Preheat the oven to 350 degrees F. Spray a 2-quart casserole dish with nonstick cooking spray. Spoon in the vegetable stew and let cool slightly. On a floured board, roll out the puff pastry sheet to a 12 inch square (or the measurements of your casserole dish). Cut the pastry to fit the top of the casserole dish and place on top of the stew. Bake the casserole, uncovered, until the pastry is golden brown on top, about 20 to 30 minutes.

Here are some links to some other vegan Thanksgiving recipe ideas:

Dreena's Festive Chickpea Tart (from cookbook author Dreena Burton) looks great. Don't forget her recipe for Chocolate Pumpkin Pie for dessert.

These Harvest Pot Pies from Vegetarian Times also use a vegetable stew with puff pastry crust.

This Holiday Cashew Nut Roast from Vegetarian Times would be a good addition to a holiday buffet. Also, these Pumpkin Pie Wontons look like a lot of fun.

Cookbook author Bryanna Clark Grogan has a ton of recipes posted HERE. Scroll down to see them all.

101 Cookbooks has this list of vegan thanksgiving recipes.

And finally, cookbook author Nava Atlas is selling an e-book of her 65 favorite vegan Thanksgiving recipes HERE with a portion of the profits going to hunger charities.

Personally this year I'm doing tamales and a southwestern-themed dinner.  I'll post my menu later this week.

Thursday, November 5, 2009

Zucchini and Hominy Soup

I make two versions of vegetarian posole; the slow-cooked one using frozen posole that is in Fiesta Vegan and the quick version using canned hominy from my out-of-print cookbook 'Tis the Season. Both are great with some red chile stirred in at the last minute.

I'm currently working on making and photographing all the dishes from the Southwestern Fiesta menu in 'Tis the Season because they will appear at the Fiery Foods web site in a few weeks. I added a potato to the original recipe to make it a little heartier.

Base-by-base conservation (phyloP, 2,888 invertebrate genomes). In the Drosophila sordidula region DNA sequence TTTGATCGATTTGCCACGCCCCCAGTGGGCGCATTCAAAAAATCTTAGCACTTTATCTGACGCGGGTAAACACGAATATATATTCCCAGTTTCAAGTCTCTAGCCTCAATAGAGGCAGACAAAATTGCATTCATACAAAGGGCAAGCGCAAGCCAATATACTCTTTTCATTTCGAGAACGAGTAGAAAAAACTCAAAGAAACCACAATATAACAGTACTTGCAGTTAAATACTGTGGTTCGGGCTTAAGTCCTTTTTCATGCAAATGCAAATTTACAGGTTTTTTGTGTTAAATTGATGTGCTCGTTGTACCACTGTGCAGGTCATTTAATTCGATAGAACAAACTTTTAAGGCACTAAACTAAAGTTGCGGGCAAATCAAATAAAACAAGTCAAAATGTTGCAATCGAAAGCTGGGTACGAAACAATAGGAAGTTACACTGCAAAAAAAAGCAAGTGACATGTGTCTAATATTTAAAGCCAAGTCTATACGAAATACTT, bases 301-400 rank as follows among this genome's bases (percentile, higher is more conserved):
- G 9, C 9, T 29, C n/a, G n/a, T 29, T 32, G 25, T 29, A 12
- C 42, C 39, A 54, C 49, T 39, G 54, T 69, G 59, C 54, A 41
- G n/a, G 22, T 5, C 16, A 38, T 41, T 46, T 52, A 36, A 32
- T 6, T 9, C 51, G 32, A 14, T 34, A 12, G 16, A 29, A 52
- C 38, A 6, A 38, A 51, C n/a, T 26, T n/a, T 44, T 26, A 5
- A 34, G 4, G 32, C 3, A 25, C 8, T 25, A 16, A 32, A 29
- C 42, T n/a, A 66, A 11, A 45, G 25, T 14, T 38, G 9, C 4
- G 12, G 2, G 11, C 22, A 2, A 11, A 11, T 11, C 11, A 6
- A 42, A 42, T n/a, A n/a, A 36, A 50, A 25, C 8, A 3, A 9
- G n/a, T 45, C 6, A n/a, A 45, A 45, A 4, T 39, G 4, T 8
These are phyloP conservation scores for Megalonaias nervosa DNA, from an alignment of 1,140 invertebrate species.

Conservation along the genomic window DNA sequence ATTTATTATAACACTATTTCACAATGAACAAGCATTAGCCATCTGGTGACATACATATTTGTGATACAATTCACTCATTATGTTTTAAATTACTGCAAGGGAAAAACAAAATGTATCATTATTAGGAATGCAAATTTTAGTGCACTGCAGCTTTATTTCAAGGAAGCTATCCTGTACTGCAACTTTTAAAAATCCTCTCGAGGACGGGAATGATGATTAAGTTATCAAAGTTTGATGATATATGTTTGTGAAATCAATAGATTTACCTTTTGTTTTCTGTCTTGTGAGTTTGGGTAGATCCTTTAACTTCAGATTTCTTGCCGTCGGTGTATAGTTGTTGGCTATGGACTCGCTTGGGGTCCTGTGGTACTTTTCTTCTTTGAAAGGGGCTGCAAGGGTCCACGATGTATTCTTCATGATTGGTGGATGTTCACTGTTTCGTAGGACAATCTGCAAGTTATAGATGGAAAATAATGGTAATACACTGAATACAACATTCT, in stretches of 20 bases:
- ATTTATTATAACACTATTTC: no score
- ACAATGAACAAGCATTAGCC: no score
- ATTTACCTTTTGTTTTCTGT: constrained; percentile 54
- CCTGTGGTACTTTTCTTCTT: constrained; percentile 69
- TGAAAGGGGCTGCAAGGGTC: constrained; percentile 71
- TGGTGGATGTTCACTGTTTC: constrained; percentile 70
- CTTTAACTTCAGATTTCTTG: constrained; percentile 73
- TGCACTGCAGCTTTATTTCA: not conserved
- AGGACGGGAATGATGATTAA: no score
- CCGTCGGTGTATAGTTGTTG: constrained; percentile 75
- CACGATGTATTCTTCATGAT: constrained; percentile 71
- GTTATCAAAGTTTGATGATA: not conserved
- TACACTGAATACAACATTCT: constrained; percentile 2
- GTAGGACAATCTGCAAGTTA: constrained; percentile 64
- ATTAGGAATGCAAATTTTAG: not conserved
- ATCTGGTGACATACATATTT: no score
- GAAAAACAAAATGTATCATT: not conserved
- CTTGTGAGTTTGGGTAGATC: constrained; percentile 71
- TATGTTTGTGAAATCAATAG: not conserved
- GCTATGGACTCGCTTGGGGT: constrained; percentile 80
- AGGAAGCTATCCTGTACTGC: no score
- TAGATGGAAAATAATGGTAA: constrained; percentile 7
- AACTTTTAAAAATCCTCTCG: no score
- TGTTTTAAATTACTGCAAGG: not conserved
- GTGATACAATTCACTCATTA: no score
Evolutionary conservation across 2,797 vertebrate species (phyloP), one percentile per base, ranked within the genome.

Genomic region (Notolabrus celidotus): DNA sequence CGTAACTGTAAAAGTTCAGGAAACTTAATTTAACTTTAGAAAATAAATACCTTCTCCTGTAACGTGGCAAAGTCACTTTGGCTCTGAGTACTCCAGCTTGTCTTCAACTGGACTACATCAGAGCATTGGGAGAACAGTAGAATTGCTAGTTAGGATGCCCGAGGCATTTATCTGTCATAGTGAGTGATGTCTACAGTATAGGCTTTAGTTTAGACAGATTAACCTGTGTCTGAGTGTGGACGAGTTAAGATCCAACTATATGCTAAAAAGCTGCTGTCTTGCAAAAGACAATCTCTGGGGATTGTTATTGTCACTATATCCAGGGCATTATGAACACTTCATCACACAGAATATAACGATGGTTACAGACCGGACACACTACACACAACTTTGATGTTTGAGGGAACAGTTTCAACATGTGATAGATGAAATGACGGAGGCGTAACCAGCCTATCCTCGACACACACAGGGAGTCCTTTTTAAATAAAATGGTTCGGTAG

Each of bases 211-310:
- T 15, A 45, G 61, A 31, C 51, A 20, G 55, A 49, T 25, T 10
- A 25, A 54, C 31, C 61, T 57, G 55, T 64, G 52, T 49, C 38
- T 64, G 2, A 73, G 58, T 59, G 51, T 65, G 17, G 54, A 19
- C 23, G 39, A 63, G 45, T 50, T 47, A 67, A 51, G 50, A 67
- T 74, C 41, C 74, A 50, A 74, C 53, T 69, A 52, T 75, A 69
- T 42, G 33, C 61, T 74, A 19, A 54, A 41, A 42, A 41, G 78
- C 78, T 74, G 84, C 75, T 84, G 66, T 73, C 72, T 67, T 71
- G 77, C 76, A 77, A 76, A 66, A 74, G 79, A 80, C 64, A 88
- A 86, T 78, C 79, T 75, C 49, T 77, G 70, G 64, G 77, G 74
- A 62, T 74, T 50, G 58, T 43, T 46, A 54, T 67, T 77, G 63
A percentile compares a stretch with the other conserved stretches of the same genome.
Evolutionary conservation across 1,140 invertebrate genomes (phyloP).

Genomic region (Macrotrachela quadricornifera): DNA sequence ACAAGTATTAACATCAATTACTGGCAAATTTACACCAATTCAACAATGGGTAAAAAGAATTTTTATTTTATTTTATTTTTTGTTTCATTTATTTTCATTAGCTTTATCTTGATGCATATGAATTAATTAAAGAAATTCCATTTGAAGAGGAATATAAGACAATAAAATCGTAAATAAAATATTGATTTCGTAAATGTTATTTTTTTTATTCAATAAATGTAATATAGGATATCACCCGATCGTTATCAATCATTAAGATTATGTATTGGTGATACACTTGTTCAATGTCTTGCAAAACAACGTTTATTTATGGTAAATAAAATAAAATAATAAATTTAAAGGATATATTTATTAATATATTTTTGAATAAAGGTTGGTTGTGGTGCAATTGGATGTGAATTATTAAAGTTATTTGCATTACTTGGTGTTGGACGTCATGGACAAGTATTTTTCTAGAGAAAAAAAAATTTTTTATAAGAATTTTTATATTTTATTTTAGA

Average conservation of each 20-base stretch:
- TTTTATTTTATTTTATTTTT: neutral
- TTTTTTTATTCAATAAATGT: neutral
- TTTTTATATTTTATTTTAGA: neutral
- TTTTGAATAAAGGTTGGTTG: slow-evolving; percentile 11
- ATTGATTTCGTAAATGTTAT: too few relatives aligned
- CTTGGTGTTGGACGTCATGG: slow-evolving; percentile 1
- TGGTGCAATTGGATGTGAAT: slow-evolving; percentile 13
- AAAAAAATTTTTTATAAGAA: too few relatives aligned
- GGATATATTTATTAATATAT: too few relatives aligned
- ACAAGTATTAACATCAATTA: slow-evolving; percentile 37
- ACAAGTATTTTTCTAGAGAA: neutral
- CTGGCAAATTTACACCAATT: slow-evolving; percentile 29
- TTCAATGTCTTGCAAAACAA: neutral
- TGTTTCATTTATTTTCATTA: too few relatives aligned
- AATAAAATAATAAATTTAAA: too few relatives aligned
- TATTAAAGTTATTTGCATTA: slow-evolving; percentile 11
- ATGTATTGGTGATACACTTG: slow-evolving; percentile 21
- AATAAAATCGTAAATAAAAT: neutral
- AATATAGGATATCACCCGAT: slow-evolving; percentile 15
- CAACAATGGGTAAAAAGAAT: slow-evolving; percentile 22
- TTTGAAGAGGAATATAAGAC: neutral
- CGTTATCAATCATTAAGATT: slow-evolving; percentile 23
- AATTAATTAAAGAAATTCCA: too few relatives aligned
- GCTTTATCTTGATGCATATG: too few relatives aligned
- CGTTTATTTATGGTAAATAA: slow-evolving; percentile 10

Zucchini and Hominy Soup
Serves 8 as a first course

This recipe doubles easily if you want to use it as a main dish. It is a vegetarian version of posole, a dish made by the Pueblo Indians and Hispanics for feast days and special celebrations. Most canned hominy is pretty high in sodium so I usually wait until after cooking to add sea salt to taste.

1 small onion, diced
3 cloves garlic, minced
1 Tbsp. canola oil
2 medium zucchini, halved lengthwise and thinly sliced
1/2 tsp. ground cumin
1/2 c. chopped canned or thawed frozen green chile peppers
1 large potato, peeled and diced
3 c. homemade vegetable broth
1 (16 oz.) can yellow hominy, drained and rinsed
Sea salt to taste
Garnish: Chipotle powder or thawed frozen red chile puree

Saute the onion and garlic in the oil in a stockpot for 5 minutes, stirring occasionally. Add the zucchini, cumin, green chiles and potatoes and cook over medium heat, stirring occasionally, another 5 minutes. Add the remaining ingredients and simmer, covered, over low heat for 45 minutes. If desired, sprinkle individual servings with chipotle powder or stir in a tsp. of thawed frozen red chile puree such as Bueno brand.

Tuesday, November 3, 2009

Happy National Sandwich Day!

Today is National Sandwich Day. My favorite sandwich varies but my current number one sandwich consists of sauteed shiitake mushrooms on homemade bread spread with basil pesto.

Here is our CSA  box for the week with more shiitake mushrooms for future sandwiches. I'm planning on making borscht this week with the beets.

Sunday, November 1, 2009

Black Bean Tostada Burgers